Thursday, December 30, 2010

cessations, part 2

The last verse of Deck the Hall with Boughs of Holly begins:

     Fast away the old year passes,
       fa la la la la, la la la lah!
     Hail the new, ye lads and lasses,
       fa la la la la, la la la lah!

Actually the old year passes one day at a time, but during the last week in December we have an illusion of accelerating toward an ending -- which, of course, is also a beginning. But the unknown lyricist does not sustain the themes of cessation or of starting something new. She doubles back into the holiday season:

     Follow me in merry measure,
       fa la la, fa la la, fa la lah!
     While I tell of yuletide treasure,
       fa la la la la, la la la lah!

Yes, it's always easier to linger in well-decked halls than to look ahead!

It was on February 28, 2010, that I posted cessations, part 1, where I had some fun talking about hiatuses (hiati?) and on April 16 I first attempted cessations, part 2, which, I then thought, would deal with the completion of projects. Many other thoughts of different kinds of cessations have disappeared into the fa la la la lah of fantasy and good intentions during 2010.

While we have some control over a hiatus or the completion of a project, year's end comes whether we're ready or not, and for many it's a time to take stock, evaluate progress, and look toward the new. I started this blog on January 10, 2010, while still in the afterglow of a Christmas celebration. In spite of an occasional hiatus, I feel that I'm still making progress. In fact, I may have completed a project -- a year of postings, which could find their way into a hard-copy book -- postoccupations 2010 -- in early 2011.

If this book comes to fruition, it will only be finished in the very arbitrary sense of having reached a year's-end milestone. Most of the topics will be threads to pick up and continue in 2011 if not beyond. Maybe I'll even essay to talk about real cessations beyond the artifices of hiatus and year's end.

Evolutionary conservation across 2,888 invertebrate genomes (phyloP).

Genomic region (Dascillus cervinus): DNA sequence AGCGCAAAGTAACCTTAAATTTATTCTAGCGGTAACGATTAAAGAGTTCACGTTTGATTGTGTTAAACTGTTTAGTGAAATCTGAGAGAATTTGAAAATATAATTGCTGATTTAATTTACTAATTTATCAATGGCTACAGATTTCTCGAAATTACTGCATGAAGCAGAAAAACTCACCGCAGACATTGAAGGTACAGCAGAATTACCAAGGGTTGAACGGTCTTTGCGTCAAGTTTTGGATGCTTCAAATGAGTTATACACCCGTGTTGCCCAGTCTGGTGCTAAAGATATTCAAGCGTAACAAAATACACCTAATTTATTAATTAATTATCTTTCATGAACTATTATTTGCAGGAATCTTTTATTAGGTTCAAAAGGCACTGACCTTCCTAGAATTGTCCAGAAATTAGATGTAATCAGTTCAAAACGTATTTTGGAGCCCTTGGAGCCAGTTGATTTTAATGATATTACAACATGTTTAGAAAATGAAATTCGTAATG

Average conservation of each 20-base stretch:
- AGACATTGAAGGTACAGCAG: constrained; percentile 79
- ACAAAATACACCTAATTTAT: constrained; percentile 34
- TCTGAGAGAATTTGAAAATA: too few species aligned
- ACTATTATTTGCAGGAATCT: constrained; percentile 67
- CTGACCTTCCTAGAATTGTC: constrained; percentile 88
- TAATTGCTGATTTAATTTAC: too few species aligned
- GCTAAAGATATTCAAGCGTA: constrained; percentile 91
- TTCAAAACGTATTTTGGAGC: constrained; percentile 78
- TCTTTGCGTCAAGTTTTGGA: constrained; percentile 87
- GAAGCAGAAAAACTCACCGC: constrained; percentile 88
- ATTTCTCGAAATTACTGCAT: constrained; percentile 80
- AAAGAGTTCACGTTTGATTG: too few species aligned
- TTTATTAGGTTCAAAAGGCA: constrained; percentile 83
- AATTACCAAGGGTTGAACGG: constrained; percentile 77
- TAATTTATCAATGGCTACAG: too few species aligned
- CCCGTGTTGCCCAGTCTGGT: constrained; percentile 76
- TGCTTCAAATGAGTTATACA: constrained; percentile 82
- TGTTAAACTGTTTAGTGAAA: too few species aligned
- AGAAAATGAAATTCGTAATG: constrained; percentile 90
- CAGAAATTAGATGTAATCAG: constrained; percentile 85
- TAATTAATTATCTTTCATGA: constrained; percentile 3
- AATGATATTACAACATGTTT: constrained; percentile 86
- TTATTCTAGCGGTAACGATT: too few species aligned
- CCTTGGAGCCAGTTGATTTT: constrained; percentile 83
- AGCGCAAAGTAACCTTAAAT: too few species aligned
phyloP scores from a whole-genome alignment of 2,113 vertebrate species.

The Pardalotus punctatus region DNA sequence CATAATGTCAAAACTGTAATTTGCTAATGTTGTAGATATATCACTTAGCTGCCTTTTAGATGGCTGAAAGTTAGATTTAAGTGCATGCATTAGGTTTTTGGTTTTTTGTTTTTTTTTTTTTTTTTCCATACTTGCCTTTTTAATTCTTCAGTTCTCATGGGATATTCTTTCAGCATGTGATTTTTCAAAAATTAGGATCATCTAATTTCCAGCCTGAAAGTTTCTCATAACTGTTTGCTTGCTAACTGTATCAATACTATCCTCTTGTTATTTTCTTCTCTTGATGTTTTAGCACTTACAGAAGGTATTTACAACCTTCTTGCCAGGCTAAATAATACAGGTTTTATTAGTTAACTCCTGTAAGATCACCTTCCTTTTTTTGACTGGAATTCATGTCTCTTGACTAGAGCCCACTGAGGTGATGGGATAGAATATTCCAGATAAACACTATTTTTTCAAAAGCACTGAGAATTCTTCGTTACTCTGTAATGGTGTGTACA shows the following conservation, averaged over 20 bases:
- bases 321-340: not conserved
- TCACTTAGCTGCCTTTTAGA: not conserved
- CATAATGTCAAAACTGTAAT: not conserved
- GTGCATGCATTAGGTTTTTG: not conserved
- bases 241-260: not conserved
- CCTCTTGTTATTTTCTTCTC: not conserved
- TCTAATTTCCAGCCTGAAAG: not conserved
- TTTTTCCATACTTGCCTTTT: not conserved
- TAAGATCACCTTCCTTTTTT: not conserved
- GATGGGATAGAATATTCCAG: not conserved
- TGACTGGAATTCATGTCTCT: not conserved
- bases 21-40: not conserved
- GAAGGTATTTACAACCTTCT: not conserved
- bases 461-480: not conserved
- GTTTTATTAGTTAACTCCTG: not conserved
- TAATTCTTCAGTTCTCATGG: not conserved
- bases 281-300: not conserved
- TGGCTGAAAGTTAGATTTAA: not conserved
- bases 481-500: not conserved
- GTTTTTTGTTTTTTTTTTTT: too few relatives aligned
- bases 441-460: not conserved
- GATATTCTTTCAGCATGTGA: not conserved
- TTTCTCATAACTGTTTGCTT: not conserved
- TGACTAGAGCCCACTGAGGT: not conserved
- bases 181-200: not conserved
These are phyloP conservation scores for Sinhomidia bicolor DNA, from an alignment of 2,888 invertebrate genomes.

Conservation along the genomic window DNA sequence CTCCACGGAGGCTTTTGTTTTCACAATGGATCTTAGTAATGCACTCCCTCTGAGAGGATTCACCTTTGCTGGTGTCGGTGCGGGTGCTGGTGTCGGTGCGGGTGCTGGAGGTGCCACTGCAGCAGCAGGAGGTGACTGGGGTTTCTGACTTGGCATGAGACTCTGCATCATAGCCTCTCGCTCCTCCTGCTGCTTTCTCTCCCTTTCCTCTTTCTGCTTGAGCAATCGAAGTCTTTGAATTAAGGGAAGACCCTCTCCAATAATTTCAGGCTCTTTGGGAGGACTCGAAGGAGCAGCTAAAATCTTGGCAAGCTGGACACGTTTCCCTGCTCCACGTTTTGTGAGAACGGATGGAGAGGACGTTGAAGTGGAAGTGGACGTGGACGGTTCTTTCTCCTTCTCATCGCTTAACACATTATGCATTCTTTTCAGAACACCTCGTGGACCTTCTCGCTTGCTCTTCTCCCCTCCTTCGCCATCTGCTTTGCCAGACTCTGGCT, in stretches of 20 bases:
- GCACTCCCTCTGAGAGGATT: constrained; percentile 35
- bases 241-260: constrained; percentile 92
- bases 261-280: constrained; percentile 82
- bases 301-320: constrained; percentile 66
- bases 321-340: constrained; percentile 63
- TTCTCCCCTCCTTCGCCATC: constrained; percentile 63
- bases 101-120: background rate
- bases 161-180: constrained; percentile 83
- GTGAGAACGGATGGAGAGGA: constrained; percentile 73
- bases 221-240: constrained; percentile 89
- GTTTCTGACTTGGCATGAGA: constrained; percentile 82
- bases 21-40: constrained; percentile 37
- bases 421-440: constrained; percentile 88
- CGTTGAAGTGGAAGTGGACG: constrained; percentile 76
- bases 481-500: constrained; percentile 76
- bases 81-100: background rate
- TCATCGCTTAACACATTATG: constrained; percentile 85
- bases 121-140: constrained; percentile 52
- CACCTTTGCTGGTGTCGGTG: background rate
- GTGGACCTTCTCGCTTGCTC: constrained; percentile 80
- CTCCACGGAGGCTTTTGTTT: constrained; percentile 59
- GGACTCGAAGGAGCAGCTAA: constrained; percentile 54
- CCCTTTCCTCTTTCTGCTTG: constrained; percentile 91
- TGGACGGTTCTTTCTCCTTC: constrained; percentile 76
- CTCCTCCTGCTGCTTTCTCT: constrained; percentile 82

Meanwhile, Google Blogger is the benevolent storage-and-retrieval device that makes all this possible. My loose threads are cataloged as 'labels' and my false starts are stored as 'drafts.' Fa la la la la, la la la lah indeed!

Happy New Year!

Sunday, December 19, 2010

fring weeds

In second spring I wrote about the spring-like season that follows the onset of fall rains in Southern California. Having decided that the terms first spring and second spring are too judgmental, I'm going to call it fring -- a lovely season in its own right, and not an imitation of the flowering that begins in March.*

In spring I like to spend a lot of time pulling rain-nourished weeds out of the parking strip. With fring's infusions of laundry water and rainwater, the  common chickweed, dandelions, petty spurge, and oxalis, along with an occasional wild carrot have returned in force. But that's not all, as they say in the TV ads! There are innumerable dichondra and allysum seedlings, as well as some healthy runners -- and occasional blossoms -- on the violets.

I firmly believe my diligence in pulling spring weeds has made room for more of the wanted plants that are now getting an early start on spring 2011. Haven't I read over and over that the best way to fight weeds over the long haul is to deny them room? Another bit of conventional wisdom is that weed seeds are always lurking underground, just waiting to sprout when a vacant lot or new garden bed is forcibly dug up. Thus I try to pull weeds with minimal disturbance to the surrounding soil.

Neighbors and passersby see me pulling weeds by hand in the parking strip and sometimes remark on my patience and diligence. I generally tell them it's occupational therapy for me, but in truth it's pure recreation -- a time for quiet reflection punctuated by amusing visits. When other activities call, I add handfuls of mineral-rich weeds to the thick mulch in our raised beds.

Recently a woman asked me why I'm always working in the yard. "Isn't this supposed to be low maintenance?" she asked critically, indicating the sign that identifies us as proud harvesters of rainwater. I tried to explain that one's source of water and one's choice of plants are two different concepts, but she rushed on with her silent husband and their two slathering German shepherds. My bleat of "I do it for FUN!" dissipated in their wake.

With laundry water at my disposal, I hope to keep the parking strip 'greened up' year round. Where the greenness of spring 2010 was mostly weeds, the greenness of 2011 should include a thick mat of dichondra punctuated by white, purple, and pink blossoms. These last will be the primroses planted from seed last year.

How will I explain the lushness to folks who don't know that water isn't really redeemed until it's used?

- - - - - -
*Kurt Vonnegut defined six two-month seasons for areas of cold climate. He added locking between fall and winter and unlocking between winter and spring.
- - - - - -
On February 18, 2013, I found the source of Vonnegut's definition. I had thought it was an essay or speech, but it was in fact the novel Cat's Cradle (Chapter 119):